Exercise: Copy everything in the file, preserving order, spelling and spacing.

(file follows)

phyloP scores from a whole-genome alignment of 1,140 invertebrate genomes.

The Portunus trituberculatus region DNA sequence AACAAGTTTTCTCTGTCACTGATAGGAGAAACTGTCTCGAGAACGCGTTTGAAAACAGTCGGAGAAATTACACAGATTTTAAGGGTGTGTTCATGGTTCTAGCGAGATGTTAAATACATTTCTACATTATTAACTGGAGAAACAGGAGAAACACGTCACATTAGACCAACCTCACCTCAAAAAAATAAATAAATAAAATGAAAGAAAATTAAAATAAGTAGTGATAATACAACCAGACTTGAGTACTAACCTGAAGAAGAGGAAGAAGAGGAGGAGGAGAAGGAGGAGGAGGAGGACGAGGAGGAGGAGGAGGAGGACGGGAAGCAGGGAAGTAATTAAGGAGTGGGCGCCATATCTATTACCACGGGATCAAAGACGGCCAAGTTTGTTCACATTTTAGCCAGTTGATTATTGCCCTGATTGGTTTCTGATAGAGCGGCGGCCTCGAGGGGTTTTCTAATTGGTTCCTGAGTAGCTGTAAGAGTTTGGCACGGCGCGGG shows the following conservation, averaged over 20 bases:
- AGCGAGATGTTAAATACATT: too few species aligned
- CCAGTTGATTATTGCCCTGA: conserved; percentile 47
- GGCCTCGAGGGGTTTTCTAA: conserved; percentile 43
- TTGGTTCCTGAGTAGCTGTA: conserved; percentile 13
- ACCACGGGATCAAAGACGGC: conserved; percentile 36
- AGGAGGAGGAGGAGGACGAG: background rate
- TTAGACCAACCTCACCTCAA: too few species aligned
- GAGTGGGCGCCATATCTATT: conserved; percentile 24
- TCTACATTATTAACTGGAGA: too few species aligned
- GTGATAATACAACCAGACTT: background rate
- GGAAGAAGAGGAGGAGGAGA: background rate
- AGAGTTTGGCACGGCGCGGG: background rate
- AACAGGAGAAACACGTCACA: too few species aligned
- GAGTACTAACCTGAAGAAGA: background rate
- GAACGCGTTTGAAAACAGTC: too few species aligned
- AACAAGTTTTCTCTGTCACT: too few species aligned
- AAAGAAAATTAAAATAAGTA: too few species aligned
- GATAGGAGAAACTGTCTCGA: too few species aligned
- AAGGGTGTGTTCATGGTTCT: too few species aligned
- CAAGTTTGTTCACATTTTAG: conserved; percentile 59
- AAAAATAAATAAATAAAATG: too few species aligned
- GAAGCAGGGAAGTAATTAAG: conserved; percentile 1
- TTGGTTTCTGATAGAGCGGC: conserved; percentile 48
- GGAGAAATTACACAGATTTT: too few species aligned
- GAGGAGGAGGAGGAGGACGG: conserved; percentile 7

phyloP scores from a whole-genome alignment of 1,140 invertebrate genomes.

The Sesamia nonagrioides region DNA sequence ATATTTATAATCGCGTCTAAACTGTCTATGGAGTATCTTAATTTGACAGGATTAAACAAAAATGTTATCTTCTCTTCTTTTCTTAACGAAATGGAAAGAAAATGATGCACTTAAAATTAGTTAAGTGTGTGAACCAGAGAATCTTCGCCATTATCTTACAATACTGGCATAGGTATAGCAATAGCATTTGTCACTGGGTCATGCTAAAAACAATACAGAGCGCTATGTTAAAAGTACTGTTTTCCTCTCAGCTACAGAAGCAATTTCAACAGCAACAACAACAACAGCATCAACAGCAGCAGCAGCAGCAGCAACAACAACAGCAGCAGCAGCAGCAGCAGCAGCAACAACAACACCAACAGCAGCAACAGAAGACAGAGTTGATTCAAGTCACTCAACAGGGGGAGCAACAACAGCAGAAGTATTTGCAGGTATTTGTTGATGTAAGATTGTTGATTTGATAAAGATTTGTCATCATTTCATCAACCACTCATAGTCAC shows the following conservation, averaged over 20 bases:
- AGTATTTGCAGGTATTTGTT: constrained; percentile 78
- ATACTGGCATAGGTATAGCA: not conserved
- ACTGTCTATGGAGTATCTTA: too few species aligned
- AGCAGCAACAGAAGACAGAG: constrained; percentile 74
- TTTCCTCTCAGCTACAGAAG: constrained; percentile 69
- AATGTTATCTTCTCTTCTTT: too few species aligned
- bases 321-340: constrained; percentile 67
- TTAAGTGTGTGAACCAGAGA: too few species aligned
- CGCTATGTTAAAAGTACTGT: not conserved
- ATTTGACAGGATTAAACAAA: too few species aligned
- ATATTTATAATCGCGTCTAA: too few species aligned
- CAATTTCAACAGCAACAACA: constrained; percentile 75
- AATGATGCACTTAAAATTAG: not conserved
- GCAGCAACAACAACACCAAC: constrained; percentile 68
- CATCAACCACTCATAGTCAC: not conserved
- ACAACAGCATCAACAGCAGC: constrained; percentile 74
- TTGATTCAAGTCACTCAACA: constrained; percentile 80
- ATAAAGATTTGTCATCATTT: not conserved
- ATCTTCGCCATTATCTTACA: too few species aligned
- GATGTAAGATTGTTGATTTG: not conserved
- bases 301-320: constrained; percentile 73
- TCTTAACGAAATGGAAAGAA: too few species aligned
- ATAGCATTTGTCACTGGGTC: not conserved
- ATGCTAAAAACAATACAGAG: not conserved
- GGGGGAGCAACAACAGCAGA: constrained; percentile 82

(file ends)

phyloP scores from a whole-genome alignment of 1,140 invertebrate genomes.

The Portunus trituberculatus region DNA sequence AACAAGTTTTCTCTGTCACTGATAGGAGAAACTGTCTCGAGAACGCGTTTGAAAACAGTCGGAGAAATTACACAGATTTTAAGGGTGTGTTCATGGTTCTAGCGAGATGTTAAATACATTTCTACATTATTAACTGGAGAAACAGGAGAAACACGTCACATTAGACCAACCTCACCTCAAAAAAATAAATAAATAAAATGAAAGAAAATTAAAATAAGTAGTGATAATACAACCAGACTTGAGTACTAACCTGAAGAAGAGGAAGAAGAGGAGGAGGAGAAGGAGGAGGAGGAGGACGAGGAGGAGGAGGAGGAGGACGGGAAGCAGGGAAGTAATTAAGGAGTGGGCGCCATATCTATTACCACGGGATCAAAGACGGCCAAGTTTGTTCACATTTTAGCCAGTTGATTATTGCCCTGATTGGTTTCTGATAGAGCGGCGGCCTCGAGGGGTTTTCTAATTGGTTCCTGAGTAGCTGTAAGAGTTTGGCACGGCGCGGG shows the following conservation, averaged over 20 bases:
- AGCGAGATGTTAAATACATT: too few species aligned
- CCAGTTGATTATTGCCCTGA: conserved; percentile 47
- GGCCTCGAGGGGTTTTCTAA: conserved; percentile 43
- TTGGTTCCTGAGTAGCTGTA: conserved; percentile 13
- ACCACGGGATCAAAGACGGC: conserved; percentile 36
- AGGAGGAGGAGGAGGACGAG: background rate
- TTAGACCAACCTCACCTCAA: too few species aligned
- GAGTGGGCGCCATATCTATT: conserved; percentile 24
- TCTACATTATTAACTGGAGA: too few species aligned
- GTGATAATACAACCAGACTT: background rate
- GGAAGAAGAGGAGGAGGAGA: background rate
- AGAGTTTGGCACGGCGCGGG: background rate
- AACAGGAGAAACACGTCACA: too few species aligned
- GAGTACTAACCTGAAGAAGA: background rate
- GAACGCGTTTGAAAACAGTC: too few species aligned
- AACAAGTTTTCTCTGTCACT: too few species aligned
- AAAGAAAATTAAAATAAGTA: too few species aligned
- GATAGGAGAAACTGTCTCGA: too few species aligned
- AAGGGTGTGTTCATGGTTCT: too few species aligned
- CAAGTTTGTTCACATTTTAG: conserved; percentile 59
- AAAAATAAATAAATAAAATG: too few species aligned
- GAAGCAGGGAAGTAATTAAG: conserved; percentile 1
- TTGGTTTCTGATAGAGCGGC: conserved; percentile 48
- GGAGAAATTACACAGATTTT: too few species aligned
- GAGGAGGAGGAGGAGGACGG: conserved; percentile 7

phyloP scores from a whole-genome alignment of 1,140 invertebrate genomes.

The Sesamia nonagrioides region DNA sequence ATATTTATAATCGCGTCTAAACTGTCTATGGAGTATCTTAATTTGACAGGATTAAACAAAAATGTTATCTTCTCTTCTTTTCTTAACGAAATGGAAAGAAAATGATGCACTTAAAATTAGTTAAGTGTGTGAACCAGAGAATCTTCGCCATTATCTTACAATACTGGCATAGGTATAGCAATAGCATTTGTCACTGGGTCATGCTAAAAACAATACAGAGCGCTATGTTAAAAGTACTGTTTTCCTCTCAGCTACAGAAGCAATTTCAACAGCAACAACAACAACAGCATCAACAGCAGCAGCAGCAGCAGCAACAACAACAGCAGCAGCAGCAGCAGCAGCAGCAACAACAACACCAACAGCAGCAACAGAAGACAGAGTTGATTCAAGTCACTCAACAGGGGGAGCAACAACAGCAGAAGTATTTGCAGGTATTTGTTGATGTAAGATTGTTGATTTGATAAAGATTTGTCATCATTTCATCAACCACTCATAGTCAC shows the following conservation, averaged over 20 bases:
- AGTATTTGCAGGTATTTGTT: constrained; percentile 78
- ATACTGGCATAGGTATAGCA: not conserved
- ACTGTCTATGGAGTATCTTA: too few species aligned
- AGCAGCAACAGAAGACAGAG: constrained; percentile 74
- TTTCCTCTCAGCTACAGAAG: constrained; percentile 69
- AATGTTATCTTCTCTTCTTT: too few species aligned
- bases 321-340: constrained; percentile 67
- TTAAGTGTGTGAACCAGAGA: too few species aligned
- CGCTATGTTAAAAGTACTGT: not conserved
- ATTTGACAGGATTAAACAAA: too few species aligned
- ATATTTATAATCGCGTCTAA: too few species aligned
- CAATTTCAACAGCAACAACA: constrained; percentile 75
- AATGATGCACTTAAAATTAG: not conserved
- GCAGCAACAACAACACCAAC: constrained; percentile 68
- CATCAACCACTCATAGTCAC: not conserved
- ACAACAGCATCAACAGCAGC: constrained; percentile 74
- TTGATTCAAGTCACTCAACA: constrained; percentile 80
- ATAAAGATTTGTCATCATTT: not conserved
- ATCTTCGCCATTATCTTACA: too few species aligned
- GATGTAAGATTGTTGATTTG: not conserved
- bases 301-320: constrained; percentile 73
- TCTTAACGAAATGGAAAGAA: too few species aligned
- ATAGCATTTGTCACTGGGTC: not conserved
- ATGCTAAAAACAATACAGAG: not conserved
- GGGGGAGCAACAACAGCAGA: constrained; percentile 82